Well, hello there! It’s been a while! It’s just over a year since my last posts all about the beauty of our garden during lockdown. Since then, we’ve had several British adventures: Devon, Cornwall, Oswestry, Bridlington and Norfolk, teaching Indy the fun of holiday homes and exploring.
Our last trip abroad was to South Africa, Lesotho and Eswatini when I was about 11 weeks pregnant with Indy. We had grand plans of maternity leave travels but, despite the cutest optimistic 2-month-old passport photo, they weren’t to be. This April, 14 weeks pregnant with number 2, we finally felt ready to brave the post-Covid world to visit Sardinia. Toddler travel was certainly different! We learnt a lot!
Why Sardinia? Well, to be perfectly honest, we found some super cheap flights first then a small amount of research revealed all the island promised in terms of its natural beauty and tasty food so we were easily convinced. Initially, we’d booked a week but we fell victim to Easy Jet’s Easter flight cancellations so ended up with 5 days. It wasn’t all bad though since our compensation almost covered the cost of the whole holiday!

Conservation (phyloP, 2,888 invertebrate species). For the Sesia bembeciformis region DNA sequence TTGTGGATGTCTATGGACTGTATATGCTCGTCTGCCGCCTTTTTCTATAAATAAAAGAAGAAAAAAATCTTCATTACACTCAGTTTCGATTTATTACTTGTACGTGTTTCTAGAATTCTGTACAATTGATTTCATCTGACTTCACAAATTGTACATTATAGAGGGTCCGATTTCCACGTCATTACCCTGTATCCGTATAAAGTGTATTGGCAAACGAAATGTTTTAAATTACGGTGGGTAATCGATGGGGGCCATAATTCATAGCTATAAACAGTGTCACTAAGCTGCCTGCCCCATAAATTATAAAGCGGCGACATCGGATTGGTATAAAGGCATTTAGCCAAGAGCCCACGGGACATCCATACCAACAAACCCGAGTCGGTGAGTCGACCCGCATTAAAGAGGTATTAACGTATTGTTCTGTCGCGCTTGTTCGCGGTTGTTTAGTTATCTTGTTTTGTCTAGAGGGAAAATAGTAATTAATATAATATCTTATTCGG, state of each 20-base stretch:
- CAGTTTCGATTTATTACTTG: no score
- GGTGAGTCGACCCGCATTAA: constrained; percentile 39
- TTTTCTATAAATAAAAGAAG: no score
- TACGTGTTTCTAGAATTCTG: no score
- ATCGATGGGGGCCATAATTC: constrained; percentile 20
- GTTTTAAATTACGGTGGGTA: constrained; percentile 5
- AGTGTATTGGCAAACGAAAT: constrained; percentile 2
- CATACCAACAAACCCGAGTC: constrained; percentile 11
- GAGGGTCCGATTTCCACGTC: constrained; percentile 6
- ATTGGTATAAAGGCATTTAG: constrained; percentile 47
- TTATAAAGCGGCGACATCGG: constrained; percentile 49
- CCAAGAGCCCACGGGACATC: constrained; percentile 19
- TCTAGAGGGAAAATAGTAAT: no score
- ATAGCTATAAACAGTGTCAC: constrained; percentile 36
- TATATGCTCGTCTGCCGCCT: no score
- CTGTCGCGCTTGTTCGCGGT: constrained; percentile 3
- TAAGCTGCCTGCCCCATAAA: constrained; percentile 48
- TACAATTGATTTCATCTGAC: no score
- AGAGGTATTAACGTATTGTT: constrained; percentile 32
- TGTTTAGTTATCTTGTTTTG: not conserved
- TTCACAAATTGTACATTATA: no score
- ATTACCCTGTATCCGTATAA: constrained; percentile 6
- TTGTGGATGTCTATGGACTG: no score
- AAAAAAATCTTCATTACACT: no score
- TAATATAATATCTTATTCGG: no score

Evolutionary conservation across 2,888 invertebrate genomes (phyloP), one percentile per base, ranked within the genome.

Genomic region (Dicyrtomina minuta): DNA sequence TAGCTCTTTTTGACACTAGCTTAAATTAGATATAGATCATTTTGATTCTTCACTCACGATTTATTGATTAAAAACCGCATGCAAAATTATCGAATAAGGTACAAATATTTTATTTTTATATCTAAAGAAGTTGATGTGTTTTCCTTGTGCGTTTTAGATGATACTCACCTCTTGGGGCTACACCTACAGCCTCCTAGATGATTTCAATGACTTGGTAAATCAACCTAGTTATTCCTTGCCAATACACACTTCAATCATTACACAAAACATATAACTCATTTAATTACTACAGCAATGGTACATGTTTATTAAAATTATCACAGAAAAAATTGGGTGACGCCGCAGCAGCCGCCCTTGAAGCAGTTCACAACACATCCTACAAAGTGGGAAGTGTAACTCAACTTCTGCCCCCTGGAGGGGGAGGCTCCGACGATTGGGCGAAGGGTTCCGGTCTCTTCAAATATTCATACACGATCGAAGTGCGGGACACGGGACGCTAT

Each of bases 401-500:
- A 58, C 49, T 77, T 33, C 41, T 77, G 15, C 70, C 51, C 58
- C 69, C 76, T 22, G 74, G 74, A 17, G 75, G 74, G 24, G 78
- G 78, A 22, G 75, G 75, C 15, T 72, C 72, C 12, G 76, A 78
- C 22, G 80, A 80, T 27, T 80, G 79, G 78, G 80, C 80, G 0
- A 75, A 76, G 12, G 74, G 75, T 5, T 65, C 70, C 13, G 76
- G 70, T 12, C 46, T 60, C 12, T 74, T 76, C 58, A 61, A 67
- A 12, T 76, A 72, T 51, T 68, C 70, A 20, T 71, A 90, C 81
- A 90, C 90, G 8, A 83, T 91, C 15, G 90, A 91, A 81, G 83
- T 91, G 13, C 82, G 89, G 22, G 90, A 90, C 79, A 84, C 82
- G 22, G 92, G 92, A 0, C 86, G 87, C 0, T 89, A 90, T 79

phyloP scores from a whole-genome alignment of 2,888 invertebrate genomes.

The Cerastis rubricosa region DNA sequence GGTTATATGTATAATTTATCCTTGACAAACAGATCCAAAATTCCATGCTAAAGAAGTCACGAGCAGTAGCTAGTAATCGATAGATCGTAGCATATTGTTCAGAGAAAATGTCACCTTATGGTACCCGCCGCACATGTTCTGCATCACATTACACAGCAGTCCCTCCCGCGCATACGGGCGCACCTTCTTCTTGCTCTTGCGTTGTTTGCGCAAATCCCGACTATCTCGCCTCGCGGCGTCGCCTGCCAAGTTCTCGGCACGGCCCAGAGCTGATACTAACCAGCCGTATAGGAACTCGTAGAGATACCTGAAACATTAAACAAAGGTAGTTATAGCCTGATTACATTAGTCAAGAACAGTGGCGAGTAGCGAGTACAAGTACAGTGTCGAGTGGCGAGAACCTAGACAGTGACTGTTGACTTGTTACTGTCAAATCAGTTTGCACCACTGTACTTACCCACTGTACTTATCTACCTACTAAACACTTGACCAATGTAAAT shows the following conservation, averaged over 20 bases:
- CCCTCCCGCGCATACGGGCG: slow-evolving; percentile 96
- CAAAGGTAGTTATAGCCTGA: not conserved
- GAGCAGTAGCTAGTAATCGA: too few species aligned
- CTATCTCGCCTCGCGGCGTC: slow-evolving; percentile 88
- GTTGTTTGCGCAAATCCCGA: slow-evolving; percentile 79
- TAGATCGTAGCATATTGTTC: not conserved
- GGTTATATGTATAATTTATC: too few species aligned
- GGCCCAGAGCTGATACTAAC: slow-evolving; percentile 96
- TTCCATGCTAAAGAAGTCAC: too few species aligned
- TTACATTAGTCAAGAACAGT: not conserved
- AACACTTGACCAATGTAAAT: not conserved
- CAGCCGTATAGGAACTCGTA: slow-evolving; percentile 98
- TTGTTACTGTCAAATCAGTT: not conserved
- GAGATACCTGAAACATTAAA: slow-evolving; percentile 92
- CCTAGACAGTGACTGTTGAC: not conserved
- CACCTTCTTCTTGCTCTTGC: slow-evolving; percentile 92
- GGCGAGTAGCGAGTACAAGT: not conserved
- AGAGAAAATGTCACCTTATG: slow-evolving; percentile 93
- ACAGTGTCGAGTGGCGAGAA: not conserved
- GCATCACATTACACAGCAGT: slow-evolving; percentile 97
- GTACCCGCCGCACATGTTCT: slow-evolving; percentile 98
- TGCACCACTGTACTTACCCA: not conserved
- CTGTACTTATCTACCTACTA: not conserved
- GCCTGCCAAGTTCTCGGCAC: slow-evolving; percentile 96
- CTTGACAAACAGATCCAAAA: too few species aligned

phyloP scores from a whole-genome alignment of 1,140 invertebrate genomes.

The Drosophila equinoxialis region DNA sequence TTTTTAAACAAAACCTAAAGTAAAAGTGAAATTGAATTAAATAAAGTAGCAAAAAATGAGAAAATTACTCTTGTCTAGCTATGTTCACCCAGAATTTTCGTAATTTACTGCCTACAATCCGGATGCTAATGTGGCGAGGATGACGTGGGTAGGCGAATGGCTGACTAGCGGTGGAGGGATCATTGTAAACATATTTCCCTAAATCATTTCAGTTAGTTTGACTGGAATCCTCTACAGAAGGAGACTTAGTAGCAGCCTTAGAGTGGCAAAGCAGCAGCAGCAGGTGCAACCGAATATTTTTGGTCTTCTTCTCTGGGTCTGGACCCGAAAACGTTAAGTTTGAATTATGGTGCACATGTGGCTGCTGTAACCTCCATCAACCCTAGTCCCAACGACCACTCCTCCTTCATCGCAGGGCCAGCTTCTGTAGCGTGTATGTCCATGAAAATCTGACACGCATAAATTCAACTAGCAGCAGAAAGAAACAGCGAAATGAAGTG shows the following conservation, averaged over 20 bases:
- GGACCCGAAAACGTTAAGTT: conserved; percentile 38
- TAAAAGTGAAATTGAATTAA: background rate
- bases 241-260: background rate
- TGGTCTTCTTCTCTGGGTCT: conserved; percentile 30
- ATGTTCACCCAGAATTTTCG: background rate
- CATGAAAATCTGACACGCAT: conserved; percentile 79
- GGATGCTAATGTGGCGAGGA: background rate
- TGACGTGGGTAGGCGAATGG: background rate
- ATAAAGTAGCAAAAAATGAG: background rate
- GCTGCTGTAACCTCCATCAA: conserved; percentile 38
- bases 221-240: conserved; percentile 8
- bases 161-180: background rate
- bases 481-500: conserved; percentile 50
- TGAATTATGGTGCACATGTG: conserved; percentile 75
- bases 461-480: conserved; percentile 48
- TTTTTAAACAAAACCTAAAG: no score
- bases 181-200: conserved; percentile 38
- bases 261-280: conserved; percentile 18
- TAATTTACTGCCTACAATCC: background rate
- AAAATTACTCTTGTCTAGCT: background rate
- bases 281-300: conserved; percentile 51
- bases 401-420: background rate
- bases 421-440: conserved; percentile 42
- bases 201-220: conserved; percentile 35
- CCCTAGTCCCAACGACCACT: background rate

Italy turned out to be a great first international trip for Indy. It was only around 2.5 hours on the plane (which she loved but absolutely did not sit still on at any point!). The food was not too alien with it featuring a lot of bread, pasta and pizza. Whilst we didn’t particularly find any activities specifically designed for toddlers, the numerous beaches and quiet old towns all relatively close to each other meant we weren’t short on ways to fill our days. A pool-side all-inclusive with a kids’ club would presumably have been easier – and I wouldn’t rule it out when number 2 arrives – but we wanted to try and do something closer to our usual DIY kind of trip.